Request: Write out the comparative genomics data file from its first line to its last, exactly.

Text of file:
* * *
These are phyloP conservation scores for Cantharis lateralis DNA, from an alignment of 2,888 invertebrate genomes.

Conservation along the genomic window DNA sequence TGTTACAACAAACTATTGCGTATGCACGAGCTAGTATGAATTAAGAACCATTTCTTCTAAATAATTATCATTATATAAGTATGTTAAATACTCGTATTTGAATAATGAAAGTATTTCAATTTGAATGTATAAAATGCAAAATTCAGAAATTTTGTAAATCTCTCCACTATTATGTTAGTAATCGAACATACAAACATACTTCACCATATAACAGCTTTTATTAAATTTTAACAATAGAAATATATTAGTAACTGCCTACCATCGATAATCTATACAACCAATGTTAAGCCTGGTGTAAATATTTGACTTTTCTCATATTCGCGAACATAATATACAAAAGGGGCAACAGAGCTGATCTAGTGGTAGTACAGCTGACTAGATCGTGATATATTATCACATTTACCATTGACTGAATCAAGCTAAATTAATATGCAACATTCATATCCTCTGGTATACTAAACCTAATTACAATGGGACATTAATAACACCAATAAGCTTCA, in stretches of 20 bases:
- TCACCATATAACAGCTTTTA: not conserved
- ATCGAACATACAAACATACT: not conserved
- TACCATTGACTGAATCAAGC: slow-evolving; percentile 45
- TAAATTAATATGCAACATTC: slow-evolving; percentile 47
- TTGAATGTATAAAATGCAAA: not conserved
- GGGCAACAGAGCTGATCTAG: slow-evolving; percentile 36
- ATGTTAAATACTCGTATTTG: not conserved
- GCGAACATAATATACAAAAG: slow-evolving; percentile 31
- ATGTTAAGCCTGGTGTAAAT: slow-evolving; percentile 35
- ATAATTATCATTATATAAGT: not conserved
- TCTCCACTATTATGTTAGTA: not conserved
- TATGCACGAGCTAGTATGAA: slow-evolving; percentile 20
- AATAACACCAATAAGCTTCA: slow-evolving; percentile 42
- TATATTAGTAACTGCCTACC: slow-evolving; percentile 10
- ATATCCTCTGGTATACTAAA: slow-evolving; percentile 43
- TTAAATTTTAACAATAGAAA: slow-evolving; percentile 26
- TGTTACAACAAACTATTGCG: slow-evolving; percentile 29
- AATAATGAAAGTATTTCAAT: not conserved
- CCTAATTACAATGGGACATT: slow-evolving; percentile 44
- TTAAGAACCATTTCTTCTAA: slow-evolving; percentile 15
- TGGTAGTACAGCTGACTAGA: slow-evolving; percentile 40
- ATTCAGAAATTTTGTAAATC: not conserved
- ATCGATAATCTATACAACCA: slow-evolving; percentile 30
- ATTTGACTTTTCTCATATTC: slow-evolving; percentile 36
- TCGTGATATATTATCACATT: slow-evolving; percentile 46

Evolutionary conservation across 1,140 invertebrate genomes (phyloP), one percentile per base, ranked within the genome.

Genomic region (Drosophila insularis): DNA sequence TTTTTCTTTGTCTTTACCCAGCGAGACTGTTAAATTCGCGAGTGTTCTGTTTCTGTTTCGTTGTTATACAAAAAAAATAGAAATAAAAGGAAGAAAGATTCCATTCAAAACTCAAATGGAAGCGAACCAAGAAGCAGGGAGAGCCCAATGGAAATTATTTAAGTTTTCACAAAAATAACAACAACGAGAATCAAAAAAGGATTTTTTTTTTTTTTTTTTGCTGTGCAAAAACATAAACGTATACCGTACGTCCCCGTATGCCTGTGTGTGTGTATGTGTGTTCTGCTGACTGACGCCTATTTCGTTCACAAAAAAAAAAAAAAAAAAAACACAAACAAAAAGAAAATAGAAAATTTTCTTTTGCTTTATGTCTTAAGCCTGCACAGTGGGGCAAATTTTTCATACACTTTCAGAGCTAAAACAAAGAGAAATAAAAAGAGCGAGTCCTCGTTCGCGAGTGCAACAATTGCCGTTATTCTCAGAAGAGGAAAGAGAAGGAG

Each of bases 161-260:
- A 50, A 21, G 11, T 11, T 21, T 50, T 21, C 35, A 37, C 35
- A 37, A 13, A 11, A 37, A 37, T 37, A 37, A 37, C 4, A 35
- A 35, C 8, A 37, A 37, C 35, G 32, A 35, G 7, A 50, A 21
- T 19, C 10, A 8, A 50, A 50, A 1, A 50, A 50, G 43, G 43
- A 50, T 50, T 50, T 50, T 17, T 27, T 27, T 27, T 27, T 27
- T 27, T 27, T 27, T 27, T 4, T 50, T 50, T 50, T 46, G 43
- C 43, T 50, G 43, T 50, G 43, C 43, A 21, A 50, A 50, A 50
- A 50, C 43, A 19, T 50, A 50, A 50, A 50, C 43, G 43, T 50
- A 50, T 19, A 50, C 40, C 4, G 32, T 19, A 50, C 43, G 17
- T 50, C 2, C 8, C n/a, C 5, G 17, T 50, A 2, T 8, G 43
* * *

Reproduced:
These are phyloP conservation scores for Cantharis lateralis DNA, from an alignment of 2,888 invertebrate genomes.

Conservation along the genomic window DNA sequence TGTTACAACAAACTATTGCGTATGCACGAGCTAGTATGAATTAAGAACCATTTCTTCTAAATAATTATCATTATATAAGTATGTTAAATACTCGTATTTGAATAATGAAAGTATTTCAATTTGAATGTATAAAATGCAAAATTCAGAAATTTTGTAAATCTCTCCACTATTATGTTAGTAATCGAACATACAAACATACTTCACCATATAACAGCTTTTATTAAATTTTAACAATAGAAATATATTAGTAACTGCCTACCATCGATAATCTATACAACCAATGTTAAGCCTGGTGTAAATATTTGACTTTTCTCATATTCGCGAACATAATATACAAAAGGGGCAACAGAGCTGATCTAGTGGTAGTACAGCTGACTAGATCGTGATATATTATCACATTTACCATTGACTGAATCAAGCTAAATTAATATGCAACATTCATATCCTCTGGTATACTAAACCTAATTACAATGGGACATTAATAACACCAATAAGCTTCA, in stretches of 20 bases:
- TCACCATATAACAGCTTTTA: not conserved
- ATCGAACATACAAACATACT: not conserved
- TACCATTGACTGAATCAAGC: slow-evolving; percentile 45
- TAAATTAATATGCAACATTC: slow-evolving; percentile 47
- TTGAATGTATAAAATGCAAA: not conserved
- GGGCAACAGAGCTGATCTAG: slow-evolving; percentile 36
- ATGTTAAATACTCGTATTTG: not conserved
- GCGAACATAATATACAAAAG: slow-evolving; percentile 31
- ATGTTAAGCCTGGTGTAAAT: slow-evolving; percentile 35
- ATAATTATCATTATATAAGT: not conserved
- TCTCCACTATTATGTTAGTA: not conserved
- TATGCACGAGCTAGTATGAA: slow-evolving; percentile 20
- AATAACACCAATAAGCTTCA: slow-evolving; percentile 42
- TATATTAGTAACTGCCTACC: slow-evolving; percentile 10
- ATATCCTCTGGTATACTAAA: slow-evolving; percentile 43
- TTAAATTTTAACAATAGAAA: slow-evolving; percentile 26
- TGTTACAACAAACTATTGCG: slow-evolving; percentile 29
- AATAATGAAAGTATTTCAAT: not conserved
- CCTAATTACAATGGGACATT: slow-evolving; percentile 44
- TTAAGAACCATTTCTTCTAA: slow-evolving; percentile 15
- TGGTAGTACAGCTGACTAGA: slow-evolving; percentile 40
- ATTCAGAAATTTTGTAAATC: not conserved
- ATCGATAATCTATACAACCA: slow-evolving; percentile 30
- ATTTGACTTTTCTCATATTC: slow-evolving; percentile 36
- TCGTGATATATTATCACATT: slow-evolving; percentile 46

Evolutionary conservation across 1,140 invertebrate genomes (phyloP), one percentile per base, ranked within the genome.

Genomic region (Drosophila insularis): DNA sequence TTTTTCTTTGTCTTTACCCAGCGAGACTGTTAAATTCGCGAGTGTTCTGTTTCTGTTTCGTTGTTATACAAAAAAAATAGAAATAAAAGGAAGAAAGATTCCATTCAAAACTCAAATGGAAGCGAACCAAGAAGCAGGGAGAGCCCAATGGAAATTATTTAAGTTTTCACAAAAATAACAACAACGAGAATCAAAAAAGGATTTTTTTTTTTTTTTTTTGCTGTGCAAAAACATAAACGTATACCGTACGTCCCCGTATGCCTGTGTGTGTGTATGTGTGTTCTGCTGACTGACGCCTATTTCGTTCACAAAAAAAAAAAAAAAAAAAACACAAACAAAAAGAAAATAGAAAATTTTCTTTTGCTTTATGTCTTAAGCCTGCACAGTGGGGCAAATTTTTCATACACTTTCAGAGCTAAAACAAAGAGAAATAAAAAGAGCGAGTCCTCGTTCGCGAGTGCAACAATTGCCGTTATTCTCAGAAGAGGAAAGAGAAGGAG

Each of bases 161-260:
- A 50, A 21, G 11, T 11, T 21, T 50, T 21, C 35, A 37, C 35
- A 37, A 13, A 11, A 37, A 37, T 37, A 37, A 37, C 4, A 35
- A 35, C 8, A 37, A 37, C 35, G 32, A 35, G 7, A 50, A 21
- T 19, C 10, A 8, A 50, A 50, A 1, A 50, A 50, G 43, G 43
- A 50, T 50, T 50, T 50, T 17, T 27, T 27, T 27, T 27, T 27
- T 27, T 27, T 27, T 27, T 4, T 50, T 50, T 50, T 46, G 43
- C 43, T 50, G 43, T 50, G 43, C 43, A 21, A 50, A 50, A 50
- A 50, C 43, A 19, T 50, A 50, A 50, A 50, C 43, G 43, T 50
- A 50, T 19, A 50, C 40, C 4, G 32, T 19, A 50, C 43, G 17
- T 50, C 2, C 8, C n/a, C 5, G 17, T 50, A 2, T 8, G 43